Infiltrating Ductal Carcinoma- Solid Nodules -images
Ductal carcinoma implies that there is cancer in the form of solid nodules located in the ducts of the breast. Mammary ductal carcinoma is the most common type of breast cancer in women, (up to 80% of all breast cancers) It comes in two forms: ductal carcinoma in situ (DCIS), a noninvasive, possibly malignant, neoplasm that is still confined to the lactiferous ducts, where breast cancer most often originates, or invasive ductal carcinoma (IDC), which is an infiltrating, malignant and abnormal proliferation of neoplastic cells in the breast tissues.
Certainly a DCIS diagnosis is more favorable, as the cancer cells have not yet infiltrated the duct walls. Infiltrating ductal carcinoma is a more serious situation and must be treated aggressively.
The severity and classification of IDC is partly determined by the size and shape of the solid nodules found in the breast duct tissues, and are often quite visible from a sonographic image of the breast. In addition to the darkened shape of the mass itself, the radiologist may observe other abnormalities such as ductal extentions and microlobulations, microcalcifications, shadows, angular or spiculated margins, retroareolar infiltrations, and fibroadenomas.
I just want to let you know that I have created a newer version of this page with more up-to-date information on IDC Solid Nodules. However, this page still has some good material, so I would still use it as well as the new one.
Margins: Spiculated, Angular
The “margin” refers to the tumor’s edge, a kind of ‘transition-zone‘ between the mass and the surrounding fatty tissue. Spiculated (spoke-like) protrusions at the margin is highly suspicious of malignancy.
An ‘angular margin‘ is simply a pronounced ‘angled-off‘ projection from the mass. Any kind of irregular or jagged projection at the margin is suspcious of malignancy. Benign tumors tend to have regular, well-defined margins.
Ductal Extensions: Branch patterns, globular extensions, curvilinear extensions
A ductal extension, quite evident in the image below, is a pronounced projection from the main mass into the surrounding tissue. The presence of a number of these extensions sometimes resembles a ‘branch pattern‘, a spiculated pattern, a curvilinear shape, or simply a pronounced ‘angled‘ shape.
‘Branch pattern‘ extensions tend to indicate advancement of the tumor away from the nipple, while projections oriented and advancing toward the nipple are simply called ‘ductal extensions‘.
Microlobulations are collections of many small ‘lobes or lobules‘ which have emerged on the surface of the main, solid mass. Larger numbers of microlobulations are thought to indicate a greater likelihood of malignancy.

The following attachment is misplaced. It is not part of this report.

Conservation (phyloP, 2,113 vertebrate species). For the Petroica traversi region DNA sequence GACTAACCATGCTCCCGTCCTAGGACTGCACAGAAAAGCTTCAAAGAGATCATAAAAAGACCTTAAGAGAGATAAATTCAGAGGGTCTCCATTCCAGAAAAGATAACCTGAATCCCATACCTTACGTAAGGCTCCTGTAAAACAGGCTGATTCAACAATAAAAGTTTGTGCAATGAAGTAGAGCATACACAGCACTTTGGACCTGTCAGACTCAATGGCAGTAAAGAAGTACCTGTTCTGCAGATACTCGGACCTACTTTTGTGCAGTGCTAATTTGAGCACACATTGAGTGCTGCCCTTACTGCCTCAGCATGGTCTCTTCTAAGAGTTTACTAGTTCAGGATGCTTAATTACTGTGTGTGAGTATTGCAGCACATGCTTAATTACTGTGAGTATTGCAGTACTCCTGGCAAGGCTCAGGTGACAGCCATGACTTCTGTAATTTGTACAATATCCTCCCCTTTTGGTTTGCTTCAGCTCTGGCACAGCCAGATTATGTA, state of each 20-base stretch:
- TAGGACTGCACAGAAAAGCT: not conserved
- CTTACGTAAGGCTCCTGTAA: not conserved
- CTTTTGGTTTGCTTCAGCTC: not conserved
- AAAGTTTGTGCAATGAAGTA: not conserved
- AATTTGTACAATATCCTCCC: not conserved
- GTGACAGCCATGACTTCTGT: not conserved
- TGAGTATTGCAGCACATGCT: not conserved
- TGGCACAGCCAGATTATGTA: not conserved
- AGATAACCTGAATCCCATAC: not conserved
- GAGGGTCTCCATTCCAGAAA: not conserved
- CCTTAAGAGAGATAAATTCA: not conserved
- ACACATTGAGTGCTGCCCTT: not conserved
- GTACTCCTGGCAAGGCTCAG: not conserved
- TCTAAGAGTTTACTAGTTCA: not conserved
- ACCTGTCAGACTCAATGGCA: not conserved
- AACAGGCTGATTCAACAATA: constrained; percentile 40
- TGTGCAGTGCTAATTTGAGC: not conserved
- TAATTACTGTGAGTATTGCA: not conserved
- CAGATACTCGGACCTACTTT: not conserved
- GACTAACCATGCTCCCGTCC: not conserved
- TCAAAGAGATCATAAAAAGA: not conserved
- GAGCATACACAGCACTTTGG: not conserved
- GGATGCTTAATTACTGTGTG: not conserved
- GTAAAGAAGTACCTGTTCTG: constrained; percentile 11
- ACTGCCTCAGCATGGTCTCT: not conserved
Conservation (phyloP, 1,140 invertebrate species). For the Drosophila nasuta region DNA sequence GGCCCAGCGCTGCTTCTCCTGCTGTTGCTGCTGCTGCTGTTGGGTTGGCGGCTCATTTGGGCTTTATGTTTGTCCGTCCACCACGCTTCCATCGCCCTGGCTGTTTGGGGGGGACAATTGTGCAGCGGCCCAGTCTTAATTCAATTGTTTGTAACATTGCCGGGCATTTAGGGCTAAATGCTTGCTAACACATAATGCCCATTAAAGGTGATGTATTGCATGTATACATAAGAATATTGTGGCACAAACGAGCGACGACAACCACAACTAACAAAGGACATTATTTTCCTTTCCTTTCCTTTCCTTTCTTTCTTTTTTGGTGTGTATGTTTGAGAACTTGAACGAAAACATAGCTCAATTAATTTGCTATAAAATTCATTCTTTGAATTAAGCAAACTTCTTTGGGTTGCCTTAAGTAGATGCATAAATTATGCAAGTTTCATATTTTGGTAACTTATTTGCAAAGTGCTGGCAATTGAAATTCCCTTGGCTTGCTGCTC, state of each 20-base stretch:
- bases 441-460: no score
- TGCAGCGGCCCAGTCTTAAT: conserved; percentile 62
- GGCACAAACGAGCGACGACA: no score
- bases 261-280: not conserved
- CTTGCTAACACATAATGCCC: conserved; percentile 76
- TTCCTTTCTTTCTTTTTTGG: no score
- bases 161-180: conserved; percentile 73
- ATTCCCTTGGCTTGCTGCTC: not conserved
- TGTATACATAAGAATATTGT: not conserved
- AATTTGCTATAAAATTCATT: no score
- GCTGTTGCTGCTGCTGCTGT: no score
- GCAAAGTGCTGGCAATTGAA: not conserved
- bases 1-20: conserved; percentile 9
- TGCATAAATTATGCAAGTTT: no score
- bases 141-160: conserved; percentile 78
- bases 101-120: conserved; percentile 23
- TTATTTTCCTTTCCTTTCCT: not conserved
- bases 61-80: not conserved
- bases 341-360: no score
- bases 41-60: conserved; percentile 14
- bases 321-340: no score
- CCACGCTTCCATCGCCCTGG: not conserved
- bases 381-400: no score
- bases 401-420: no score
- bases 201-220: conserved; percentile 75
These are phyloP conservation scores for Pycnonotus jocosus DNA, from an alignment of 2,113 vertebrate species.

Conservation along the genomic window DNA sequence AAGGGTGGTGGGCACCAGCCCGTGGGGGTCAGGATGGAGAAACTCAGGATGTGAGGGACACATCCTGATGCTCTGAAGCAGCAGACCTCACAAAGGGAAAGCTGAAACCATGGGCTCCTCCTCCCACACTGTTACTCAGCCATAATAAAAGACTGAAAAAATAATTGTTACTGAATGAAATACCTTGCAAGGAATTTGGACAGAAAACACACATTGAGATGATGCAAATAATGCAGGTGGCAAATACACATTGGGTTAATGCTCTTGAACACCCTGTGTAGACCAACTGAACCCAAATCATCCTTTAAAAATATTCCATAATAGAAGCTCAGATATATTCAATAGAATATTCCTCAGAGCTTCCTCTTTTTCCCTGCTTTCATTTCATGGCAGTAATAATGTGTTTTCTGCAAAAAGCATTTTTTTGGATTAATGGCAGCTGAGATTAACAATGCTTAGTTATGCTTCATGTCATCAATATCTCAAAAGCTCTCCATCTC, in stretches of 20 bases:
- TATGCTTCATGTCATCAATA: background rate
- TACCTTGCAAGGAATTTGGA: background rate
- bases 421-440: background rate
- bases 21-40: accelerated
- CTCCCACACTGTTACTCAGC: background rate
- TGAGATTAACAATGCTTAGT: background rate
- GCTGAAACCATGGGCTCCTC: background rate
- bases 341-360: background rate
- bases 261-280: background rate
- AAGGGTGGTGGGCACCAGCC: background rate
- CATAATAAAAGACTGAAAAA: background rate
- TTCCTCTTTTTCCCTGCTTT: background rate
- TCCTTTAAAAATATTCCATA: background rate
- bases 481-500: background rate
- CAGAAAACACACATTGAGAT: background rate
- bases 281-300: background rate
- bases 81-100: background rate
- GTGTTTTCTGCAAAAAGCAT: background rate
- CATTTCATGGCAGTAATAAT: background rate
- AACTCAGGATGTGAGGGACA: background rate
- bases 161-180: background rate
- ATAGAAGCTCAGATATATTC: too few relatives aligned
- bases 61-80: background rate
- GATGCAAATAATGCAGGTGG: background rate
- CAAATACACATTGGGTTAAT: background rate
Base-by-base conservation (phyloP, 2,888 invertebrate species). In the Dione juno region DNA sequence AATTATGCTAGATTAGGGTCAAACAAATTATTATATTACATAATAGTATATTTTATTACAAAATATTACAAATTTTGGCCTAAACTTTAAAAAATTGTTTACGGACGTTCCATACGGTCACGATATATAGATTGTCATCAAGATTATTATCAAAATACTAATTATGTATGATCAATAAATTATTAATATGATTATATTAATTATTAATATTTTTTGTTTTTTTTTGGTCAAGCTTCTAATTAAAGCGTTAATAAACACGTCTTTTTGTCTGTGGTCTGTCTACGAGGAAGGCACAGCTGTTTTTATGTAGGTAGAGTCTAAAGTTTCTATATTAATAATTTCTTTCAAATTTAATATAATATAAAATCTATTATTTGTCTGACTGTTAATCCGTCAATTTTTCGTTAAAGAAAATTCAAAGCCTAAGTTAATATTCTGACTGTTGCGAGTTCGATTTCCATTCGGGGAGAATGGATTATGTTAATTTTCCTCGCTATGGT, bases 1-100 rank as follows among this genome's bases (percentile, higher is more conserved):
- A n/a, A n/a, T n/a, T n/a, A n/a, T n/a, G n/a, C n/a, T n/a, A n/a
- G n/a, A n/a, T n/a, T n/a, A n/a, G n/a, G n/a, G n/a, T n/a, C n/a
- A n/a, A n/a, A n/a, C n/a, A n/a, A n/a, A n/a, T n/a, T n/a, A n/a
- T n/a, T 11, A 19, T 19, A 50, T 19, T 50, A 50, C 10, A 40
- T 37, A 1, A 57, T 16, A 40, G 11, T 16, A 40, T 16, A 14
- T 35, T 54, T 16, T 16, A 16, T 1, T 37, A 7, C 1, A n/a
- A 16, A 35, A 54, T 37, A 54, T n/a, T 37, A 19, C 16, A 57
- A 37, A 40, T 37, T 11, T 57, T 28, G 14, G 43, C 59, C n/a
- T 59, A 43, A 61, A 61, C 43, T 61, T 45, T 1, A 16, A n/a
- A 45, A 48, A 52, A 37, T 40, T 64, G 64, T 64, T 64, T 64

(A microlobution is more like a ‘bump‘ rather than the pronounced shape of an ‘extension‘).
The presence of a darker, ‘shadowed‘ effect on a breast mass image is thought to be a positive indicator of malignancy, though is more common in lower to intermediate grade rather than aggressive tumors.
“Shadowing” refers to an ultrasound finding of ‘shadows‘ cast on the normal breast tissue. ‘Bright spots‘ block the ultrasound beam from passing deeper into the breast.
Microcalcifications are small mineral deposits which frequently occur scattered throughout the breast. They are generally discovered during an early screening and begin to accumulate before a mass develops. Microcalcifications will often continue to form as a tumor develops and spreads. Microcalcifications are not strong predictors of malignancy and occur with malignant tumors about 1/3 of the time. A finding of an irregular hypoechoic mass with an indistinct and microlobulated margin is possibly the most frequent ultrasound presentation in low or moderate grade DCIS.
The image below shows a retroareolar (‘behind the nipple’) infiltrationin the upper left region, also shadowing in the lower regions. There are also extensions and microcalcifications.
- What is Invasive Ductal Carcinoma (IDC)? The abnormal cancer cells that began forming in the milk ducts have spread beyond the ducts into other parts of the breast tissue. Invasive cancer cells can also spread to other parts of the body. It is also sometimes called infiltrative ductal carcinoma. IDC is the most common type of breast cancer, making up nearly 70% to 80% of all breast cancer diagnoses. ICD is also the type of breast cancer that can most commonly affects men.
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